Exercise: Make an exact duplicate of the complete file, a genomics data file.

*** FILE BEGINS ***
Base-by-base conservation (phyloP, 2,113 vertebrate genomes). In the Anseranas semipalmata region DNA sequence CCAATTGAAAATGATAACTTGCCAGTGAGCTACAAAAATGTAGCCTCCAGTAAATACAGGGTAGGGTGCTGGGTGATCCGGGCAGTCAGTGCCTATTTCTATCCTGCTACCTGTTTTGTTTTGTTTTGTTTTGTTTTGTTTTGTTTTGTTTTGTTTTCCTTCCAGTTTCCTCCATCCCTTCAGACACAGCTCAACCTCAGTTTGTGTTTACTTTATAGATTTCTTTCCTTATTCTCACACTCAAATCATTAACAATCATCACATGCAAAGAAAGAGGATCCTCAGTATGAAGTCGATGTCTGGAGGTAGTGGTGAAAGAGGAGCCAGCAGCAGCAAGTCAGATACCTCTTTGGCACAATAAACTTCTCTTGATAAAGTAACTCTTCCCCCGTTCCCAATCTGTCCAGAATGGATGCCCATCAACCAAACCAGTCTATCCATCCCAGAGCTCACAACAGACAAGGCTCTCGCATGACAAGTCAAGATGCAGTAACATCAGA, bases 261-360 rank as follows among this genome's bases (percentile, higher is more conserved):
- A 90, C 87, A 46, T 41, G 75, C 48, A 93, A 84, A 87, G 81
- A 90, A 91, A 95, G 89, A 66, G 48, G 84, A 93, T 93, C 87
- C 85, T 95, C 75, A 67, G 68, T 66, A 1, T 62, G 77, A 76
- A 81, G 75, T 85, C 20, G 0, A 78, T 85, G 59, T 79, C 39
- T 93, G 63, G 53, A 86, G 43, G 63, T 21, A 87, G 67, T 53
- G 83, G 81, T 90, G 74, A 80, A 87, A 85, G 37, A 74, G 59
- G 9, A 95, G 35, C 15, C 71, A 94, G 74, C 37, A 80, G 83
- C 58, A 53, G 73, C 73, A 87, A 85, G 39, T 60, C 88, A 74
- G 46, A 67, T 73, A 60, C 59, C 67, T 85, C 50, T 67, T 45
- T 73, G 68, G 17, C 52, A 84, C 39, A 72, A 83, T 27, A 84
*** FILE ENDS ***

Base-by-base conservation (phyloP, 2,113 vertebrate genomes). In the Anseranas semipalmata region DNA sequence CCAATTGAAAATGATAACTTGCCAGTGAGCTACAAAAATGTAGCCTCCAGTAAATACAGGGTAGGGTGCTGGGTGATCCGGGCAGTCAGTGCCTATTTCTATCCTGCTACCTGTTTTGTTTTGTTTTGTTTTGTTTTGTTTTGTTTTGTTTTGTTTTCCTTCCAGTTTCCTCCATCCCTTCAGACACAGCTCAACCTCAGTTTGTGTTTACTTTATAGATTTCTTTCCTTATTCTCACACTCAAATCATTAACAATCATCACATGCAAAGAAAGAGGATCCTCAGTATGAAGTCGATGTCTGGAGGTAGTGGTGAAAGAGGAGCCAGCAGCAGCAAGTCAGATACCTCTTTGGCACAATAAACTTCTCTTGATAAAGTAACTCTTCCCCCGTTCCCAATCTGTCCAGAATGGATGCCCATCAACCAAACCAGTCTATCCATCCCAGAGCTCACAACAGACAAGGCTCTCGCATGACAAGTCAAGATGCAGTAACATCAGA, bases 261-360 rank as follows among this genome's bases (percentile, higher is more conserved):
- A 90, C 87, A 46, T 41, G 75, C 48, A 93, A 84, A 87, G 81
- A 90, A 91, A 95, G 89, A 66, G 48, G 84, A 93, T 93, C 87
- C 85, T 95, C 75, A 67, G 68, T 66, A 1, T 62, G 77, A 76
- A 81, G 75, T 85, C 20, G 0, A 78, T 85, G 59, T 79, C 39
- T 93, G 63, G 53, A 86, G 43, G 63, T 21, A 87, G 67, T 53
- G 83, G 81, T 90, G 74, A 80, A 87, A 85, G 37, A 74, G 59
- G 9, A 95, G 35, C 15, C 71, A 94, G 74, C 37, A 80, G 83
- C 58, A 53, G 73, C 73, A 87, A 85, G 39, T 60, C 88, A 74
- G 46, A 67, T 73, A 60, C 59, C 67, T 85, C 50, T 67, T 45
- T 73, G 68, G 17, C 52, A 84, C 39, A 72, A 83, T 27, A 84